by Brenna Timm

 

We are soon reaching the end of an era with Larimer County Landfill. It is expected that in 2024, the landfill will reach capacity. While this seems to be far away, that is only five years from now. So, what happens when our landfill reaches its limits? Where will our trash go? How will the system change? Luckily, representatives from Larimer County and its cities created the Coalition to discuss the future of waste. The North Front Range Regional Wasteshed Planning process has been working since 2015 in response to upcoming changes. Let us look at some of the details for the future of our trash.

What’s the Plan?

Based on a study done in 2016, there is only 49% of waste delivered to our landfill that is non-recyclable. The other portion has 10% compostable waste and 41% recyclables. These numbers have guided the planning for the future.

A new landfill will be built approximately 25 miles north of the current landfill, near the Rawhide Energy Station west of I-25. The landfill will not be open to the general public. Instead, this site will mainly accept waste from the Central Transfer Station, where waste haulers and residents can deposit their trash. The Central Transfer station will be where the current Larimer County Landfill is. The site will also host new services such as:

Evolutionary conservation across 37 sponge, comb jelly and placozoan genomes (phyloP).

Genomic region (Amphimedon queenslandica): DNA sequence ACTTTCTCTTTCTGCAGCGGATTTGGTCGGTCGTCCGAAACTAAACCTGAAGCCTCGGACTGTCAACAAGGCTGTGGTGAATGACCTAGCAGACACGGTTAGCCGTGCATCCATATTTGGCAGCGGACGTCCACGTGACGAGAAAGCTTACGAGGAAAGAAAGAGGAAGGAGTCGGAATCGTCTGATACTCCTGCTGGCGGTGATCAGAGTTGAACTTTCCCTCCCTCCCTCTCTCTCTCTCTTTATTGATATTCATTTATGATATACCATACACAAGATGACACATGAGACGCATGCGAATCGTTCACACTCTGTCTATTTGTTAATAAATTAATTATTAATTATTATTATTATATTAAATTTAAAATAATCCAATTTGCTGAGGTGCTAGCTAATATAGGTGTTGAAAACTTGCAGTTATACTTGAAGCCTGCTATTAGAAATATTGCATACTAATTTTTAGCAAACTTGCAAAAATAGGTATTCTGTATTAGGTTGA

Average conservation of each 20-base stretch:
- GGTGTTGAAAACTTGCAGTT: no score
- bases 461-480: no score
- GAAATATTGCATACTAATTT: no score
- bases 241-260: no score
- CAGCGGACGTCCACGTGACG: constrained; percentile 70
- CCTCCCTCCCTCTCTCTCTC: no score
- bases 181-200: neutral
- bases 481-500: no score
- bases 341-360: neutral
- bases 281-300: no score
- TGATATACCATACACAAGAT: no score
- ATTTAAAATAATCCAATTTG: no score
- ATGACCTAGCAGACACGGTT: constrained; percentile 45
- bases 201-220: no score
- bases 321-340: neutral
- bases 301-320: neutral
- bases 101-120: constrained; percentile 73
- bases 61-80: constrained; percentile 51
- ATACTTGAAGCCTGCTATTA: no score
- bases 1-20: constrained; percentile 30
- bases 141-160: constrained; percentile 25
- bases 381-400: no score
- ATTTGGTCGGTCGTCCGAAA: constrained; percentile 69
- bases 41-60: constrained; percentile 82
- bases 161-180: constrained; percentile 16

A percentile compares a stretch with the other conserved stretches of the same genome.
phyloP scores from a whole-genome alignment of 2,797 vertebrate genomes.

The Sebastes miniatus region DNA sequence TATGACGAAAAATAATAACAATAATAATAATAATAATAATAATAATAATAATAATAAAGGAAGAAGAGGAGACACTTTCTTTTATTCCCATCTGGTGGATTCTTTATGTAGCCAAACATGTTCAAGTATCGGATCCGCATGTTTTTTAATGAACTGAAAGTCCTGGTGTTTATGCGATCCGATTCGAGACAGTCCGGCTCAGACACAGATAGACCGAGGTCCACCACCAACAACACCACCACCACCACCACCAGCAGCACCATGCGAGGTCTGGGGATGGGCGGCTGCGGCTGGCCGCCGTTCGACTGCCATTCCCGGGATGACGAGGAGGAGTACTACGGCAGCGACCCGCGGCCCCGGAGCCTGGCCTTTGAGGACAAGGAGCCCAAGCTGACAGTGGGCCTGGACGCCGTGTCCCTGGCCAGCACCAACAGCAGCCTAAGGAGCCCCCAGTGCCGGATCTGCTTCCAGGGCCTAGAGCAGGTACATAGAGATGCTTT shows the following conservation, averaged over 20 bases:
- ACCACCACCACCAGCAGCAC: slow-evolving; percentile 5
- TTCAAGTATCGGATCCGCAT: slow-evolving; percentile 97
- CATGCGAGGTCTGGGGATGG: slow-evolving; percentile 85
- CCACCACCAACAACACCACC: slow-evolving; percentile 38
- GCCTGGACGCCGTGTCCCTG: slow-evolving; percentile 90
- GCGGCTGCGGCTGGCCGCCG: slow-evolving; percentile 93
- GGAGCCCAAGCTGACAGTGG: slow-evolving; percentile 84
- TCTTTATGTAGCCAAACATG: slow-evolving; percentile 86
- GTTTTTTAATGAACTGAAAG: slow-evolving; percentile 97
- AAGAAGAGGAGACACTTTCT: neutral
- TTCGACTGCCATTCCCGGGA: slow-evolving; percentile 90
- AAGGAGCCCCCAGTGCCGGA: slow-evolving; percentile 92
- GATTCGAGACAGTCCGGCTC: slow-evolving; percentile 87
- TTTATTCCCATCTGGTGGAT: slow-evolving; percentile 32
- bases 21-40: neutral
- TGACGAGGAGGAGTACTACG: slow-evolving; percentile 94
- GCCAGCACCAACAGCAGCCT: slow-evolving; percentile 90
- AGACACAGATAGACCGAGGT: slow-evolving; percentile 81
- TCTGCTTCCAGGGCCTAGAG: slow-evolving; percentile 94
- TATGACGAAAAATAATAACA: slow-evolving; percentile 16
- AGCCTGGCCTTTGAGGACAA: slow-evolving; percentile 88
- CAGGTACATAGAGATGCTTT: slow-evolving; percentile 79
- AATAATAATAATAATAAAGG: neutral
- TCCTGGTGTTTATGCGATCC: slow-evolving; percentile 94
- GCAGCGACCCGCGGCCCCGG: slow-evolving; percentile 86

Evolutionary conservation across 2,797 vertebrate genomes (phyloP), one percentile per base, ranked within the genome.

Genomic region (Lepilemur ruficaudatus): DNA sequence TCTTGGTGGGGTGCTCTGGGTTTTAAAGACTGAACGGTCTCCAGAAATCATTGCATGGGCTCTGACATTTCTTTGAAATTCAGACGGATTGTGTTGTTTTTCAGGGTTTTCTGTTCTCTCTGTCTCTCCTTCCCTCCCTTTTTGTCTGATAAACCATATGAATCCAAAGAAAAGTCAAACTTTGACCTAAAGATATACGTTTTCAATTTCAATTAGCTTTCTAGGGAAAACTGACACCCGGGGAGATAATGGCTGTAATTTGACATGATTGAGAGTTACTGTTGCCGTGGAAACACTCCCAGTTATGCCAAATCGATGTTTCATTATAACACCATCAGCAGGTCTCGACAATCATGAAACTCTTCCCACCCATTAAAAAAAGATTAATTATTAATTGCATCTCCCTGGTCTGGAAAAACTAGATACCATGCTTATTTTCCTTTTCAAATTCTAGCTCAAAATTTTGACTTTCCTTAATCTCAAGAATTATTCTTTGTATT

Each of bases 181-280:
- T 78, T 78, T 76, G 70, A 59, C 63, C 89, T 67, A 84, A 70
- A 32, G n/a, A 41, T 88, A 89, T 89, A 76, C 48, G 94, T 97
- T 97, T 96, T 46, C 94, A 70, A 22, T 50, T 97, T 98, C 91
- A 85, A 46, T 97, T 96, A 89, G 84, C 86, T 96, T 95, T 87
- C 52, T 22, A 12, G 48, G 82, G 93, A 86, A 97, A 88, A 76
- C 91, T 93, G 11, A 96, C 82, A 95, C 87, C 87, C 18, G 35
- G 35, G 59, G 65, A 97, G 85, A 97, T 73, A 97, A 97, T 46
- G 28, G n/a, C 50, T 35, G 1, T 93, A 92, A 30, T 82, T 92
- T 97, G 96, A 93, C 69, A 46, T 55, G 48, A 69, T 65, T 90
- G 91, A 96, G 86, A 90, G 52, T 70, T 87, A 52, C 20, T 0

• Food Waste Composting
  • Yard Waste Composting
  • Recycling Center (Upgraded)
  • Construction and Demolition Debris Sorting

These facilities will be on the grounds of the current landfill in order to use the space well. The Coalition’s plans are meant to better the life of Larimer County residents with the new landfill and recycling facilities. Because of this, it is important for you to know what is happening and say what you think.

Larimer County Landfill

Larimer County Landfill Waste Center

Things you need to know

With change, there are always questions. Here are some basics to get you started.

  1. Participating areas will develop policies for the new services provided. With so much new ways to manage waste, stay tuned into your local information for opportunities.
  2. Because of the anticipated need, money has been saved since 2004 for the project and will not rely on resident tax dollars.
  3. There should be no changes to your day-to-day life with the new system. Services like waste and recycling pickup are expected to stay the same.
  4. If this plan falls through, there are no plans for after the landfill closes in 2024. We would then have to look beyond County lines, which would increase waste and recycling costs because of the lack of control.

If you have questions or want to learn more, check out the Get Involved or FAQ section of the article. There are contacts available for different areas.